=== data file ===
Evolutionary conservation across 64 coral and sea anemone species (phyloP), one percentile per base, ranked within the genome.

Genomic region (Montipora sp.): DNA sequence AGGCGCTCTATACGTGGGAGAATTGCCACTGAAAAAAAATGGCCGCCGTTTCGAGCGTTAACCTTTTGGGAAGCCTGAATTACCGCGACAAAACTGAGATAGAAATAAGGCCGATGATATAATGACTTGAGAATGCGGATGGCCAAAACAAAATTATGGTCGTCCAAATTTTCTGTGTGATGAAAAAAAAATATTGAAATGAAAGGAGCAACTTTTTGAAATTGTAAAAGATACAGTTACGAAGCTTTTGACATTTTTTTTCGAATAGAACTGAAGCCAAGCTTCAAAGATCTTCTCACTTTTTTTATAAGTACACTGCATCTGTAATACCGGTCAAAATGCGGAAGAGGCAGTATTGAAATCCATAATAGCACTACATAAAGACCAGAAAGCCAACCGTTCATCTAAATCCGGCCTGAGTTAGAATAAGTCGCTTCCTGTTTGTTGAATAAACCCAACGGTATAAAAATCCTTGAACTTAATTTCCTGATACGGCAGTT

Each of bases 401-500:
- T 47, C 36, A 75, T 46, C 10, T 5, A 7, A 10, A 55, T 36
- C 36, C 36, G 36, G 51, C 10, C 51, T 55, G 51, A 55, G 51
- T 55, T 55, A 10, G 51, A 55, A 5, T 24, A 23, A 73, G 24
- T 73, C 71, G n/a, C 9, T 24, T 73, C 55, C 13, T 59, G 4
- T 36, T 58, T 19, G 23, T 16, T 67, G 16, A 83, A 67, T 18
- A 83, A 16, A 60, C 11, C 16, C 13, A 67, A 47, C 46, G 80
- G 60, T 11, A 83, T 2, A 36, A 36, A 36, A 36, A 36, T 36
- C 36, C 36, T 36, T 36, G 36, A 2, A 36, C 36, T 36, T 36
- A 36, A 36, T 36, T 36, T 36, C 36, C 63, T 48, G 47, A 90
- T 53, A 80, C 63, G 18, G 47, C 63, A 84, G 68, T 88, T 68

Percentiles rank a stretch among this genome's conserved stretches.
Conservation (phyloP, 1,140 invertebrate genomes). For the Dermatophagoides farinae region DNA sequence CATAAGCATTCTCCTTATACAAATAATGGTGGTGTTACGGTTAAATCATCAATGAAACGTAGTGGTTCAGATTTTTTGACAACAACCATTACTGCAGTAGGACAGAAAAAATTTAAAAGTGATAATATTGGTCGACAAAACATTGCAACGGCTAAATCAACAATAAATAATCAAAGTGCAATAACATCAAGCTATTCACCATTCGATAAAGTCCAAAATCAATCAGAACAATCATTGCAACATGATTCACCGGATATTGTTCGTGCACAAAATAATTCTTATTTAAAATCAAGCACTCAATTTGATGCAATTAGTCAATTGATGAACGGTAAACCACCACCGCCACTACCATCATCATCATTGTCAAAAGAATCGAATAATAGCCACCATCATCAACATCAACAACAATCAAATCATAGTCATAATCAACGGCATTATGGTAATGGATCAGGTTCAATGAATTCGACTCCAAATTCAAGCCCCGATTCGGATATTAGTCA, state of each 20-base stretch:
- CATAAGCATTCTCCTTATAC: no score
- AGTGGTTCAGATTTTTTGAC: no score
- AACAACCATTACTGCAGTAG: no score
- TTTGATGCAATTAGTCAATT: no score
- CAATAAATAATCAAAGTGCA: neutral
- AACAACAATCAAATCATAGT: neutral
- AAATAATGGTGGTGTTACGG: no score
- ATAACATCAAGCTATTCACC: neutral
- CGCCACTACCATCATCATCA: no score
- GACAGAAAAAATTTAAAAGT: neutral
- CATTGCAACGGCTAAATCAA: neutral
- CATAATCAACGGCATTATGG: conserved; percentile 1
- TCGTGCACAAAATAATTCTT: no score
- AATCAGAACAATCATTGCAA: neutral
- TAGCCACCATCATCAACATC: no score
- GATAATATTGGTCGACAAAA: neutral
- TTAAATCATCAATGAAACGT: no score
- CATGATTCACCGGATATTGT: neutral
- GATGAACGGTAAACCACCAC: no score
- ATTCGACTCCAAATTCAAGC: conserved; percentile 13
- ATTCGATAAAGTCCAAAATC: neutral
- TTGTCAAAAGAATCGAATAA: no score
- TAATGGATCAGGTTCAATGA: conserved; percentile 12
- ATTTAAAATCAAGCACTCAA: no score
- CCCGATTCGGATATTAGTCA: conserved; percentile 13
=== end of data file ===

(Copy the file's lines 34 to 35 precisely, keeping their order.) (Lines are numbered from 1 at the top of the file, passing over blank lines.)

- GATGAACGGTAAACCACCAC: no score
- ATTCGACTCCAAATTCAAGC: conserved; percentile 13